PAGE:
School Employee May Be Fired For Claiming Gays 'Should Be Killed' On Facebook

Chris Dodds said he hoped the local pride event would end up like the Boston Marathon bombing.

Written by Curtis M. Wong

An Ohio school employee is likely to lose his job after posting that gay people “should be killed or at least relocated” ahead of a local Pride celebration. 

Chris Dodds, who has worked as a garage assistant supervisor with Columbus City Schools since 2004, reportedly posted the hateful message on a Facebook page for the 2017 Columbus Pride parade and festival last week. In the since-deleted post, Dodds said he hoped Friday’s festival, which has drawn more than 500,000 people in the past, “turns out like the Boston Marathon,” a pointed reference to the 2013 bombing that killed three people and injured several hundred others.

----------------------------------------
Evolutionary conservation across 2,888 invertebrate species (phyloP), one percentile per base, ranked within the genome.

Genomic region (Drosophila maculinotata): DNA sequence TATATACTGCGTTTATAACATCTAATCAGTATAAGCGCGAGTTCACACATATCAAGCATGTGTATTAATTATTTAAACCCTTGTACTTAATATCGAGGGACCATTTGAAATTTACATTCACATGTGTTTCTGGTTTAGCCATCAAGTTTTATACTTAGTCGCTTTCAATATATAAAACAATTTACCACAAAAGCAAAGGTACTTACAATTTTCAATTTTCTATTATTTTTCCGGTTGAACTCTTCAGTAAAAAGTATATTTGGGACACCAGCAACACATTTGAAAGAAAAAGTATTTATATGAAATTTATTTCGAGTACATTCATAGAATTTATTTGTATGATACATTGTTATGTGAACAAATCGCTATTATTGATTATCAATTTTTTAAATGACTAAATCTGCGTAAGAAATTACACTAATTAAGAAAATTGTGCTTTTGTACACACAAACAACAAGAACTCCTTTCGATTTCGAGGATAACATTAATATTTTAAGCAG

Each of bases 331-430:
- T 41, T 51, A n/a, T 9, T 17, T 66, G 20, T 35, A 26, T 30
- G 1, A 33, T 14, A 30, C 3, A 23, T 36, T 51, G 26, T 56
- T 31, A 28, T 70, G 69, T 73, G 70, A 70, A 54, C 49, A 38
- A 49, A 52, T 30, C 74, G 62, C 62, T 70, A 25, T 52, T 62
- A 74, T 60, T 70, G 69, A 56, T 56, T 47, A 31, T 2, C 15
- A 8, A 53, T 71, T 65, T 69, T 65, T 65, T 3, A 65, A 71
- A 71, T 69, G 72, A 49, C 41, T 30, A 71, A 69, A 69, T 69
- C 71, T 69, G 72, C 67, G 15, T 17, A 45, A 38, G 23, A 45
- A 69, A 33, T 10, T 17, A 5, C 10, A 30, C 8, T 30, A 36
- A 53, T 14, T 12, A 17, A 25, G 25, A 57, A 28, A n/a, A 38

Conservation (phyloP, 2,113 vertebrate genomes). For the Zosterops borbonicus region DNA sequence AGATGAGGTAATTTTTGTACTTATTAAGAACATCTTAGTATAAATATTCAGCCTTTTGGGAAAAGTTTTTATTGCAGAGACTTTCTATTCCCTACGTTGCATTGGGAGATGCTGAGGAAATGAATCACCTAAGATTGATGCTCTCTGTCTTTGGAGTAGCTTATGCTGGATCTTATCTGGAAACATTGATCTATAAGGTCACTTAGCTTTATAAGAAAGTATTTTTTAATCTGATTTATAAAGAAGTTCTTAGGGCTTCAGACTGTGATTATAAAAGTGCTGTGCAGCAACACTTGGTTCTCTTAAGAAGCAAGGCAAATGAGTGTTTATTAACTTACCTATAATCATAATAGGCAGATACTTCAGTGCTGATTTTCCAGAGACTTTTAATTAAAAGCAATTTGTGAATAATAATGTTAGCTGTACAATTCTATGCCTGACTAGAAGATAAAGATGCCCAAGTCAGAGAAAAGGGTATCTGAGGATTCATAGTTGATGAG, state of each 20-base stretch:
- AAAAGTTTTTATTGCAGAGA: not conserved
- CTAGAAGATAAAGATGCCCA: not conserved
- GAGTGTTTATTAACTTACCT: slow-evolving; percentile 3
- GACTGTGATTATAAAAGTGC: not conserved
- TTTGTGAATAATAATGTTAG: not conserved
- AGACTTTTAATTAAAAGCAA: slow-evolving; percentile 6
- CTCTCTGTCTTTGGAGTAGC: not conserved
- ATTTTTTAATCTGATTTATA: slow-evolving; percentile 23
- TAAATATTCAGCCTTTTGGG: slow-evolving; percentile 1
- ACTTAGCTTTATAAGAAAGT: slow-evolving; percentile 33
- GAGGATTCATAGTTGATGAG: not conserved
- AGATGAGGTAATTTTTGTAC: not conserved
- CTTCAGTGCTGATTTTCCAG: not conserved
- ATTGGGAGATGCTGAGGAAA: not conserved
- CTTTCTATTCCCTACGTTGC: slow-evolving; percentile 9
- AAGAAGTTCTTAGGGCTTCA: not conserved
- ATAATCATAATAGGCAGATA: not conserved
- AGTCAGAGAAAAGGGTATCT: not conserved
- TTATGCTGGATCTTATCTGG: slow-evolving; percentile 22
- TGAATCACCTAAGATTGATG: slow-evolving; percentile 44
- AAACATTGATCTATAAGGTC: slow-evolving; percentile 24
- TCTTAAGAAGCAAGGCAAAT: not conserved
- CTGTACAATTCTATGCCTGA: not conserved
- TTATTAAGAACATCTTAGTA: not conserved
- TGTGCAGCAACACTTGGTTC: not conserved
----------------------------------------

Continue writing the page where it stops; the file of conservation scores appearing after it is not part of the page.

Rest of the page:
Take a look at a screenshot of the alleged post, courtesy of Change.org, below.  

Changeorg

The post quickly prompted an online petition calling for Dodds’ dismissal. “This is completely unacceptable,” organizer Tom Neffs wrote, “and we need to take a stand and demand that this man not be allowed to spread this hate to the children in affiliation to our school system.” The petition has since drawn over 46,000 supporters as of Monday afternoon.

School officials addressed the news in a Facebook post Thursday. 

Scott Varner, who is a spokesman for Columbus City Schools, told The Columbus Dispatch on Friday that the district “values and celebrates its diversity” and was “working with authorities to address this matter and [Dodds’] actions.” 

“We do not tolerate discrimination of any kind,” Varner said. “We are currently working toward Mr. Dodds’ termination.”

In an email to HuffPost, Columbus City Schools Communications Manager Jacqueline D. Bryant confirmed that the school district was planning to terminate Dodds, and noted that more than 500 teachers, staff, students and family members joined the city’s Pride Parade on Saturday in the end. 

On Saturday, school officials shared some jubilant images of those teachers and students marching in the parade on Facebook, and their praise seemed even more profound in the wake of the controversy.  

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